Mothering aint for the faint of heart

3 Feb

Something I haven’t told you about yet because it is one of those things that feels so shameful–even though my brain knows it can happen to anybody. We had our first go-round with head lice this past month.

The day after I got home from the hospital with Baby Dumpling, I discovered lice in one of the kiddie pie’s hair. I had one moment of sinking feeling and then started issuing orders like a drill sergeant. The Man of the House was sent to purchase the highly expensive shampoo. The kiddies were sent to strip beds of bedding and the mudroom of all hats, coats, gloves, scarves, etc. I checked more heads. Even though I only found lice on one girl, I treated everyone including me. (we’ll chalk that up to the freaking out, first-timer.)

While I treated heads, the Man of the House vacuumed the floors, the couches, and the now bare mattresses. Then I sent him out to vacuum the car. I considered how lucky I was to not be having to do all that vacuuming a mere 4 days after giving birth. I sent Blueberry Pie to bag up all the stuffed animals and dress-ups. These were banished to the balcony for 4 weeks. (it was just too much laundry to face.) I hoped freezing temperatures at night would help kill anything–though according to my research, just isolating them for 4 weeks ensured there would be nothing living.

Here is what I learned in case you are unlucky enough to have to deal with these nasty pests yourself:

1. You’ll be afraid that you can’t tell nits from dandruff-but it’s easy, once you’ve seen one nit.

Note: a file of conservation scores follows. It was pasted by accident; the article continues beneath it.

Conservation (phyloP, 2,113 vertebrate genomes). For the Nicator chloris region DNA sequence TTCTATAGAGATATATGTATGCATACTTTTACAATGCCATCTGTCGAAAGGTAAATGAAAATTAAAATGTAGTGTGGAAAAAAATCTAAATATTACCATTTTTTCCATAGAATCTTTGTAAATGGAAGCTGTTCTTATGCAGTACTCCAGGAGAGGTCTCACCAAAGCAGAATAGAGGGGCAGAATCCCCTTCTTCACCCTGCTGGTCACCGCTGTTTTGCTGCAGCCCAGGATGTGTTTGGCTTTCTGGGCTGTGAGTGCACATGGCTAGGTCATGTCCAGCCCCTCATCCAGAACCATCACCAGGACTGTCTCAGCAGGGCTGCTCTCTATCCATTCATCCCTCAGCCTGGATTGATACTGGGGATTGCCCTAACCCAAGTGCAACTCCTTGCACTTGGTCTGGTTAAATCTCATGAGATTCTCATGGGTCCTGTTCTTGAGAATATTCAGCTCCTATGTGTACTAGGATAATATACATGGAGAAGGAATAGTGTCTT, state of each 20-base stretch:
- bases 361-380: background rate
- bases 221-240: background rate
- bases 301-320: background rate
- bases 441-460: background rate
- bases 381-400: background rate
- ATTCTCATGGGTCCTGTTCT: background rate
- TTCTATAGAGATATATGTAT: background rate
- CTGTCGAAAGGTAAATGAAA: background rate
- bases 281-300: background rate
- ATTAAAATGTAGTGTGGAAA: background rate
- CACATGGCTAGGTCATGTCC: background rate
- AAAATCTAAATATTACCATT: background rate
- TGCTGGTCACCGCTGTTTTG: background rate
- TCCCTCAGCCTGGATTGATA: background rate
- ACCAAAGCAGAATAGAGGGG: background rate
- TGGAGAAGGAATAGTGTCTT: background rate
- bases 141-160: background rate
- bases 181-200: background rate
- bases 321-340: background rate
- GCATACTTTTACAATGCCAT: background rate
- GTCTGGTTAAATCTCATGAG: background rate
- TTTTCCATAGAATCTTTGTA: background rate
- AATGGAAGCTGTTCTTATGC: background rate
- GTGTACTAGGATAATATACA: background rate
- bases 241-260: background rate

2. Dandruff shampoo is handy in reducing “clutter” so your eyes don’t get distracted from the real hunt.

3. You really have to saturate their heads with that %$@# expensive shampoo, or you are wasting your time.

3.5 Coconut oil doesn’t kill lice, and you’ll have to use Dawn Dish soap to wash it out of the hair. But combing oil through hair catches more lice than combing water through hair does.

4. The only way to get rid of the lice is to comb through your child’s hair every day for a week, searching for any eggs (nits) you may have missed. I would have her wash her hair. I combed through it 1″ sections at a time. Then I used a hair dryer to dry it. The heat from the hair dryer is good, plus, the air blows the hair around in random ways that helped me find nits I had missed during combing.

When I didn’t find any new eggs, four days in a row, I felt confident we had rid our home of vermin.

Two weeks later, a new infestation occurred.

More laundry

More vacuuming

More expensive shampoo. (Next time, I’m using kerosene, like my mom did on me years ago.)

It’s not so much the housework that I mind, it’s the feeling like everything is contaminated that bothers me.

And the way I’m suspicious of people who absentmindedly scratch their heads.

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